A Garden That Commits; a Show Garden from the Chelsea Flower Show

Image courtesy of A.P.L.D.Here is an example of a Garden That Commits. I first learned about this concept garden from Whitney Freeman-Kemp, of Connecticut, USA, in January 2010, when she blogged about it at the site of the Association of Professional Landscape Designer. According to Ms. Freeman-Kemp, gardens that commit are identified as having “..a strong and clean motif or colors that are emphasized or go for broke….These gardens you will love or you will hate. But the ones that you will love you will never forget.”

Gardens That Commit, are also known as show gardens, and they are intended to, literally, stop traffic. While several of these can be seen on Whitney’s blog, the garden I feature here is the one that riveted my attention. It is titled “The Daily Telegraph Garden” and was designed by Tom Stuart-Smith for the Chelsea Flower Show, in the UK, in 2006. There, it won a gold medal and a Best in Show Award. In this garden, modern geometry combines with a postmodern approach to material handling. Rusted copper colored steel sheeting serves as a background wall while weathered oak and stones cover the  floors. It is a minimalist contemporary garden, planted in the spirit of a prairie, meadow or steppe garden.

All of the images posted here are different perspectives of the same garden. They demonstrate a masterful and abundant use of, flowers, ornamental grasses, and material handling. To understand how the designer created this garden, it helps to know that it is composed of four layers: - The first consists of two staggered groups of Viburnum rhytidfophylium that frame the view into the garden and that provide height. The image at the top of this post demonstrates the use of Viburnum.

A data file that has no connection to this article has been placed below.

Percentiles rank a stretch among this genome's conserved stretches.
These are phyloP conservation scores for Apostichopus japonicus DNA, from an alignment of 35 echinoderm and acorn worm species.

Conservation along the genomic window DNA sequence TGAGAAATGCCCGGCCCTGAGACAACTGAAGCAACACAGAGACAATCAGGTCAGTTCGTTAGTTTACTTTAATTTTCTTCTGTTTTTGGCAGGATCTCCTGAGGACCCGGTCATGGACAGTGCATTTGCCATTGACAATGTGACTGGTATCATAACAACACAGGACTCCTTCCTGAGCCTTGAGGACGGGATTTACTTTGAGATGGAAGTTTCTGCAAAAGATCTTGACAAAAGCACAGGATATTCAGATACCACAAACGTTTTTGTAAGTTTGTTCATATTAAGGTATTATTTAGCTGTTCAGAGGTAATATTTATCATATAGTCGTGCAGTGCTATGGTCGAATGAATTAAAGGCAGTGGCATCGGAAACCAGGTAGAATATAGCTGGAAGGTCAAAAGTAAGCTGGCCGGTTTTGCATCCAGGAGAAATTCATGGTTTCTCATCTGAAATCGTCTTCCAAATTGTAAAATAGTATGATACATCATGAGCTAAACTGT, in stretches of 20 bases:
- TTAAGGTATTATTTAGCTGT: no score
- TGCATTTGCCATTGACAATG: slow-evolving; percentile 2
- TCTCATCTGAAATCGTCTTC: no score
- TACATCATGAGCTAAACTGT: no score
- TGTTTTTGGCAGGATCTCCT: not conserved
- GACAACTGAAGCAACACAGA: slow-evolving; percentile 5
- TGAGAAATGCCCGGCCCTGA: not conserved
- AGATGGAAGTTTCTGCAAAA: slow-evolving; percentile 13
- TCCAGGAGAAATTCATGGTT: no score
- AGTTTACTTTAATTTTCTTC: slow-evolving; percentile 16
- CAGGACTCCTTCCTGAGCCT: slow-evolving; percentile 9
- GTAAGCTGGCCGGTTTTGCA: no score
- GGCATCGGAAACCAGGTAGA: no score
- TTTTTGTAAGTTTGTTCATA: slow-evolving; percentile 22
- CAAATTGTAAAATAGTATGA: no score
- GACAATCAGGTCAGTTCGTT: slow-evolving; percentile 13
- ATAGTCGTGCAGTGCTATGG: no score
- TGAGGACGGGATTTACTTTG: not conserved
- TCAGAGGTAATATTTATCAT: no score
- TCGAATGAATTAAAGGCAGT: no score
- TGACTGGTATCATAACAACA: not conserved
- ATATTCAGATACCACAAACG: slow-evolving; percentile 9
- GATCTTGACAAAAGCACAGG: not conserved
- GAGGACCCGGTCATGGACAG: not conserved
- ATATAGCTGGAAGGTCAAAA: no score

Image via second layer is made up of a hedge of Carpinus betulus [similar to Fagus sylvatica] planted on two sides of the garden and alternating with the rusted steel panels.




Image via hedges that under-plant the Viburnum make up the third layer.


Image via fourth layer consists of a flower composition using 44 perennials. The theme governing the choice of flowers is drought tolerant plants, in shades of rust, blue, purple, white, and grey.


Image via drought tolerance, the designer used  Iris Germanica, Knautia, Ornamental grasses, Salvia , Stachys, and Verbascum, and Ornamental Grasses. Scroll back to the top of this page to see how the designer incorporated the grasses into the master plan. the 44 perennials used, the rust color is supplied by Anemanthele lessoniana, deep red Astrantia, Euphorbia griffithi, Geum coppertone, and Geum georgenburg.  The dramatic use of soft blues and purples, balances out the earthy copper. This is achieved by using Geranium Phillipe Vapelle, and Nepeta Walker’s Low. trifoliate and Orlaya grandiflora supply a dash of white.

 color balances out the metal motif with the use of Stachys byzantina and Verbascum bombyciferum.





Landscape designer Andrew Fisher Tomlin of London, UK, commented on the concept of Gardens That Commit by reminding readers that a show garden’s strong theme is more suitable for public places than residential gardens. Designers intend such gardens to look superb for the brief period of a show. They do not plan them for private grounds, unless the park or estate can contain the garden’s energy, without overpowering the rest of the landscape. Adrian Bloom, in his newly published book, Blooms Best Perennials and Grasses, reminds us that, unlike show gardens with a short life, actual gardens, with year round interest and an intended longevity, require strategic planning from a more realistic point of view.

I chose to share Mr. Stuart-Smith’s Chelsea 2006 show garden with my readers merely for the visual entertainment it provides. Gardeners that have experimented with their own bold color combinations, understand the challenge of making these gardens aesthetically sustainable over time.


The following sites were helpful in illustrating this post.